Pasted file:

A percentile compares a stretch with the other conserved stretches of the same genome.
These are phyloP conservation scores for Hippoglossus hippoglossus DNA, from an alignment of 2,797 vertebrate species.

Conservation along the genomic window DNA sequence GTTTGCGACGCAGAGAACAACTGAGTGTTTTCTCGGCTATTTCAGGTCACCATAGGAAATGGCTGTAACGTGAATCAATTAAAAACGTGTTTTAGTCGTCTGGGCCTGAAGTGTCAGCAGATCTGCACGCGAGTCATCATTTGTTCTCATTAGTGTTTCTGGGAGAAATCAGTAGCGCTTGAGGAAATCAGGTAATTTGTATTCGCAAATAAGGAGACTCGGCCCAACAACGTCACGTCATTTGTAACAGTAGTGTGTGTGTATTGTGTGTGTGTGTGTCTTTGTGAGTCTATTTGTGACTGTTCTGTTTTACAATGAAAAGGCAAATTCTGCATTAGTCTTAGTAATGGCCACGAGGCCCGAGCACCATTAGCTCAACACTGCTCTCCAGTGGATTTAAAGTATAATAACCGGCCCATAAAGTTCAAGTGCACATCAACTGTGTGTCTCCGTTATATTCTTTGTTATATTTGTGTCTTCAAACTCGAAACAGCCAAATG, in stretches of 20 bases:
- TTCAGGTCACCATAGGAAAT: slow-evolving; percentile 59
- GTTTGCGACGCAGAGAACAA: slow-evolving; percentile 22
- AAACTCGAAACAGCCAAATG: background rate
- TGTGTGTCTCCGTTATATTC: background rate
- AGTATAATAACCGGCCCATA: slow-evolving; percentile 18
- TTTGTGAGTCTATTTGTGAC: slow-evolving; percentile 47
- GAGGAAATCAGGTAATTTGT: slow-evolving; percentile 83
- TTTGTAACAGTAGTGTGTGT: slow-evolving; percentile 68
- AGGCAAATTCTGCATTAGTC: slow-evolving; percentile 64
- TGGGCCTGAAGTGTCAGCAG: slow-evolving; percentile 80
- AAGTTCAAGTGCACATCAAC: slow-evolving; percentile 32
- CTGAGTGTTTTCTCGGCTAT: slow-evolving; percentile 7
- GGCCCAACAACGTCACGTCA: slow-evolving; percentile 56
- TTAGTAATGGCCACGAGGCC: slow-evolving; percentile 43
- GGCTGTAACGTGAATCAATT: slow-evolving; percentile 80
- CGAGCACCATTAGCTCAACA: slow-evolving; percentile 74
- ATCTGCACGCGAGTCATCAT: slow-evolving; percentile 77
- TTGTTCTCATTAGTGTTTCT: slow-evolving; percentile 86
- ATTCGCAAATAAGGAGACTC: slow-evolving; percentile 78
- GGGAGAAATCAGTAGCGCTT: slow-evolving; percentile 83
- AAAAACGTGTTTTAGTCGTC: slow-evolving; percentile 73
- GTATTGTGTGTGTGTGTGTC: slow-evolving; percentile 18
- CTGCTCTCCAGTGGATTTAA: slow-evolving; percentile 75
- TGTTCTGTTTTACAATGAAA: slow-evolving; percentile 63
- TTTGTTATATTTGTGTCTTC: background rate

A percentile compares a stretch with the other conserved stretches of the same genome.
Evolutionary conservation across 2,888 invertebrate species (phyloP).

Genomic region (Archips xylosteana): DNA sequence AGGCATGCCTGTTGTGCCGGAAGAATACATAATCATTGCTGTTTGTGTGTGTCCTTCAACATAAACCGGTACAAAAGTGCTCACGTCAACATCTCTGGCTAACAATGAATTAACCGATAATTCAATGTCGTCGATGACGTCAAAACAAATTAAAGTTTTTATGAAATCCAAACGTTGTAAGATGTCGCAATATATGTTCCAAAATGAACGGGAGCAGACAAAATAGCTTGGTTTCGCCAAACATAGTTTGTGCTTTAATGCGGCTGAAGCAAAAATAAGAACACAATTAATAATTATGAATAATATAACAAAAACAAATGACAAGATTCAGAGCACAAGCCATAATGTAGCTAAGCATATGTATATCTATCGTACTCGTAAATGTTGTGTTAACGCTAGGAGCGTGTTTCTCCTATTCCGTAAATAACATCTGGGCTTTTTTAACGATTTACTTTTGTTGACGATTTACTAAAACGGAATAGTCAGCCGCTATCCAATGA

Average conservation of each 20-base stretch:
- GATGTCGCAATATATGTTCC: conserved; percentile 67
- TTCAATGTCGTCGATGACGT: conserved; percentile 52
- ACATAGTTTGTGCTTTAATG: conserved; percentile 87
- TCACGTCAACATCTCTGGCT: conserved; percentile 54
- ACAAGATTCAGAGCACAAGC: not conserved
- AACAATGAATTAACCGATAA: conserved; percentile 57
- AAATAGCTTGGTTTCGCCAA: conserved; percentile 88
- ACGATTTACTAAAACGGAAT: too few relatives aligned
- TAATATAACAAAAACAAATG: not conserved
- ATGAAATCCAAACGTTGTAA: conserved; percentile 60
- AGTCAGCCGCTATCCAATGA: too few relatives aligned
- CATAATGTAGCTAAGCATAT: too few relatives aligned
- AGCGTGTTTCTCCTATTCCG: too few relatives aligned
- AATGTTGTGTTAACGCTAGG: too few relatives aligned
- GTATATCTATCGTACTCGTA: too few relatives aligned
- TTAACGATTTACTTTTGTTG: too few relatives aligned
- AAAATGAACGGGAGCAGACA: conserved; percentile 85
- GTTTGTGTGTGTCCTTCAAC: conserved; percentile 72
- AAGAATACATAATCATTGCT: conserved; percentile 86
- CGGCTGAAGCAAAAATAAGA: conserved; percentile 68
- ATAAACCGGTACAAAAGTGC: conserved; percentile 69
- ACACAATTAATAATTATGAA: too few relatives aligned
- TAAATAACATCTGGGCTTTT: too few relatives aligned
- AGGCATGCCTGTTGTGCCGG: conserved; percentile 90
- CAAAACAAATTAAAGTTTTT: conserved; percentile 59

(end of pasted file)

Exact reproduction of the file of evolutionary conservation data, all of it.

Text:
A percentile compares a stretch with the other conserved stretches of the same genome.
These are phyloP conservation scores for Hippoglossus hippoglossus DNA, from an alignment of 2,797 vertebrate species.

Conservation along the genomic window DNA sequence GTTTGCGACGCAGAGAACAACTGAGTGTTTTCTCGGCTATTTCAGGTCACCATAGGAAATGGCTGTAACGTGAATCAATTAAAAACGTGTTTTAGTCGTCTGGGCCTGAAGTGTCAGCAGATCTGCACGCGAGTCATCATTTGTTCTCATTAGTGTTTCTGGGAGAAATCAGTAGCGCTTGAGGAAATCAGGTAATTTGTATTCGCAAATAAGGAGACTCGGCCCAACAACGTCACGTCATTTGTAACAGTAGTGTGTGTGTATTGTGTGTGTGTGTGTCTTTGTGAGTCTATTTGTGACTGTTCTGTTTTACAATGAAAAGGCAAATTCTGCATTAGTCTTAGTAATGGCCACGAGGCCCGAGCACCATTAGCTCAACACTGCTCTCCAGTGGATTTAAAGTATAATAACCGGCCCATAAAGTTCAAGTGCACATCAACTGTGTGTCTCCGTTATATTCTTTGTTATATTTGTGTCTTCAAACTCGAAACAGCCAAATG, in stretches of 20 bases:
- TTCAGGTCACCATAGGAAAT: slow-evolving; percentile 59
- GTTTGCGACGCAGAGAACAA: slow-evolving; percentile 22
- AAACTCGAAACAGCCAAATG: background rate
- TGTGTGTCTCCGTTATATTC: background rate
- AGTATAATAACCGGCCCATA: slow-evolving; percentile 18
- TTTGTGAGTCTATTTGTGAC: slow-evolving; percentile 47
- GAGGAAATCAGGTAATTTGT: slow-evolving; percentile 83
- TTTGTAACAGTAGTGTGTGT: slow-evolving; percentile 68
- AGGCAAATTCTGCATTAGTC: slow-evolving; percentile 64
- TGGGCCTGAAGTGTCAGCAG: slow-evolving; percentile 80
- AAGTTCAAGTGCACATCAAC: slow-evolving; percentile 32
- CTGAGTGTTTTCTCGGCTAT: slow-evolving; percentile 7
- GGCCCAACAACGTCACGTCA: slow-evolving; percentile 56
- TTAGTAATGGCCACGAGGCC: slow-evolving; percentile 43
- GGCTGTAACGTGAATCAATT: slow-evolving; percentile 80
- CGAGCACCATTAGCTCAACA: slow-evolving; percentile 74
- ATCTGCACGCGAGTCATCAT: slow-evolving; percentile 77
- TTGTTCTCATTAGTGTTTCT: slow-evolving; percentile 86
- ATTCGCAAATAAGGAGACTC: slow-evolving; percentile 78
- GGGAGAAATCAGTAGCGCTT: slow-evolving; percentile 83
- AAAAACGTGTTTTAGTCGTC: slow-evolving; percentile 73
- GTATTGTGTGTGTGTGTGTC: slow-evolving; percentile 18
- CTGCTCTCCAGTGGATTTAA: slow-evolving; percentile 75
- TGTTCTGTTTTACAATGAAA: slow-evolving; percentile 63
- TTTGTTATATTTGTGTCTTC: background rate

A percentile compares a stretch with the other conserved stretches of the same genome.
Evolutionary conservation across 2,888 invertebrate species (phyloP).

Genomic region (Archips xylosteana): DNA sequence AGGCATGCCTGTTGTGCCGGAAGAATACATAATCATTGCTGTTTGTGTGTGTCCTTCAACATAAACCGGTACAAAAGTGCTCACGTCAACATCTCTGGCTAACAATGAATTAACCGATAATTCAATGTCGTCGATGACGTCAAAACAAATTAAAGTTTTTATGAAATCCAAACGTTGTAAGATGTCGCAATATATGTTCCAAAATGAACGGGAGCAGACAAAATAGCTTGGTTTCGCCAAACATAGTTTGTGCTTTAATGCGGCTGAAGCAAAAATAAGAACACAATTAATAATTATGAATAATATAACAAAAACAAATGACAAGATTCAGAGCACAAGCCATAATGTAGCTAAGCATATGTATATCTATCGTACTCGTAAATGTTGTGTTAACGCTAGGAGCGTGTTTCTCCTATTCCGTAAATAACATCTGGGCTTTTTTAACGATTTACTTTTGTTGACGATTTACTAAAACGGAATAGTCAGCCGCTATCCAATGA

Average conservation of each 20-base stretch:
- GATGTCGCAATATATGTTCC: conserved; percentile 67
- TTCAATGTCGTCGATGACGT: conserved; percentile 52
- ACATAGTTTGTGCTTTAATG: conserved; percentile 87
- TCACGTCAACATCTCTGGCT: conserved; percentile 54
- ACAAGATTCAGAGCACAAGC: not conserved
- AACAATGAATTAACCGATAA: conserved; percentile 57
- AAATAGCTTGGTTTCGCCAA: conserved; percentile 88
- ACGATTTACTAAAACGGAAT: too few relatives aligned
- TAATATAACAAAAACAAATG: not conserved
- ATGAAATCCAAACGTTGTAA: conserved; percentile 60
- AGTCAGCCGCTATCCAATGA: too few relatives aligned
- CATAATGTAGCTAAGCATAT: too few relatives aligned
- AGCGTGTTTCTCCTATTCCG: too few relatives aligned
- AATGTTGTGTTAACGCTAGG: too few relatives aligned
- GTATATCTATCGTACTCGTA: too few relatives aligned
- TTAACGATTTACTTTTGTTG: too few relatives aligned
- AAAATGAACGGGAGCAGACA: conserved; percentile 85
- GTTTGTGTGTGTCCTTCAAC: conserved; percentile 72
- AAGAATACATAATCATTGCT: conserved; percentile 86
- CGGCTGAAGCAAAAATAAGA: conserved; percentile 68
- ATAAACCGGTACAAAAGTGC: conserved; percentile 69
- ACACAATTAATAATTATGAA: too few relatives aligned
- TAAATAACATCTGGGCTTTT: too few relatives aligned
- AGGCATGCCTGTTGTGCCGG: conserved; percentile 90
- CAAAACAAATTAAAGTTTTT: conserved; percentile 59